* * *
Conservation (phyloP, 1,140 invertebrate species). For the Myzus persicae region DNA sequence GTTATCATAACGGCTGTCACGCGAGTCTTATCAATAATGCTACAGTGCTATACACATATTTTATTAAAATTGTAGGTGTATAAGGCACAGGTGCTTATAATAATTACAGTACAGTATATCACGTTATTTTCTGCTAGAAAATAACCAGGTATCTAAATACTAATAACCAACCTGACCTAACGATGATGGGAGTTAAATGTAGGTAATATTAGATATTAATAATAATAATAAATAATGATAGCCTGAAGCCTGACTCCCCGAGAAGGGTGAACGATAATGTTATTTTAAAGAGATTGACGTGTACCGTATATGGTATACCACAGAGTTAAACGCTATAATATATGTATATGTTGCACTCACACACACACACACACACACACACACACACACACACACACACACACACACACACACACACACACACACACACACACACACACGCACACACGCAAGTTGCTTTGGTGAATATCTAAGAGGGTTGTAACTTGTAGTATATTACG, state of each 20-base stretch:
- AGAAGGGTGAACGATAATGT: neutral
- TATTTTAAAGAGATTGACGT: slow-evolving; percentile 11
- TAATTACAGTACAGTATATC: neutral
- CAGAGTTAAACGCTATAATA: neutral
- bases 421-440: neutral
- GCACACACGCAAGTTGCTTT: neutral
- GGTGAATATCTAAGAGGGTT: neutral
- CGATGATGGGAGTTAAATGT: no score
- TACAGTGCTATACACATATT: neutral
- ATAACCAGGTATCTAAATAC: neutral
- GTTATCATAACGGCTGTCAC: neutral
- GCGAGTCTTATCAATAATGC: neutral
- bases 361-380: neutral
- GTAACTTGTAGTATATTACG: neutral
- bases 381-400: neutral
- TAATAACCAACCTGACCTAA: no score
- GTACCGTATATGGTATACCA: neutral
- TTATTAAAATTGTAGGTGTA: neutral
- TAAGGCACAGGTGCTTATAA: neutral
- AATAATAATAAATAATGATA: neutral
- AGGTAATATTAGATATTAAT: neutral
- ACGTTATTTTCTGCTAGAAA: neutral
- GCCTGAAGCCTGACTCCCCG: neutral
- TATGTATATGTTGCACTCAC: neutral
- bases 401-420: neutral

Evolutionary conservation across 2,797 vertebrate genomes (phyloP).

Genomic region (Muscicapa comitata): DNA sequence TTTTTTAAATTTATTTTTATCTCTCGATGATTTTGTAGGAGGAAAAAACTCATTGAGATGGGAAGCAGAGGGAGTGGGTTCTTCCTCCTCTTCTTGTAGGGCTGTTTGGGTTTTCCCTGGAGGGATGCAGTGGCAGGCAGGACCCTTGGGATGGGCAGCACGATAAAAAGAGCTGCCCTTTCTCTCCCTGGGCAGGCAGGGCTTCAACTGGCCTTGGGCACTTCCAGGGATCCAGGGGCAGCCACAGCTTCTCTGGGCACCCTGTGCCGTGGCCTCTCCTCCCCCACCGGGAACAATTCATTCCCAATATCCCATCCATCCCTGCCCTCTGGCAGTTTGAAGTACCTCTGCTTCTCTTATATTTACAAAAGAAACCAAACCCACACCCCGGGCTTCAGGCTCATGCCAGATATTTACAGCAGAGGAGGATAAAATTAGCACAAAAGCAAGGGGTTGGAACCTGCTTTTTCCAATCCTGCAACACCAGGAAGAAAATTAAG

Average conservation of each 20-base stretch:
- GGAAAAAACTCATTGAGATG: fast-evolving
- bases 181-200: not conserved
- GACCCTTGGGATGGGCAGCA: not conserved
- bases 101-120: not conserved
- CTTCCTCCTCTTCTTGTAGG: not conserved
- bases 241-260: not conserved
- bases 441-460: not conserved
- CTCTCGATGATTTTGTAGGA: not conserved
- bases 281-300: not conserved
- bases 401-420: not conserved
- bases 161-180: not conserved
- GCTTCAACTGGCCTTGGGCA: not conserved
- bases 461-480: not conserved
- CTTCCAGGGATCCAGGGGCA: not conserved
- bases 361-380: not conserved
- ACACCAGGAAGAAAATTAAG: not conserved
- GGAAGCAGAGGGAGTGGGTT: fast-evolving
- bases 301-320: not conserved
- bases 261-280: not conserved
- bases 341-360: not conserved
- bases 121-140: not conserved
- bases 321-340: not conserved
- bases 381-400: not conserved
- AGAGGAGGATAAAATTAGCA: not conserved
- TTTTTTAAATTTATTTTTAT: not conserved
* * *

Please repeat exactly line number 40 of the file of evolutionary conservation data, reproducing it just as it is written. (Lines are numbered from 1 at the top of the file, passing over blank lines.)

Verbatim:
- bases 161-180: not conserved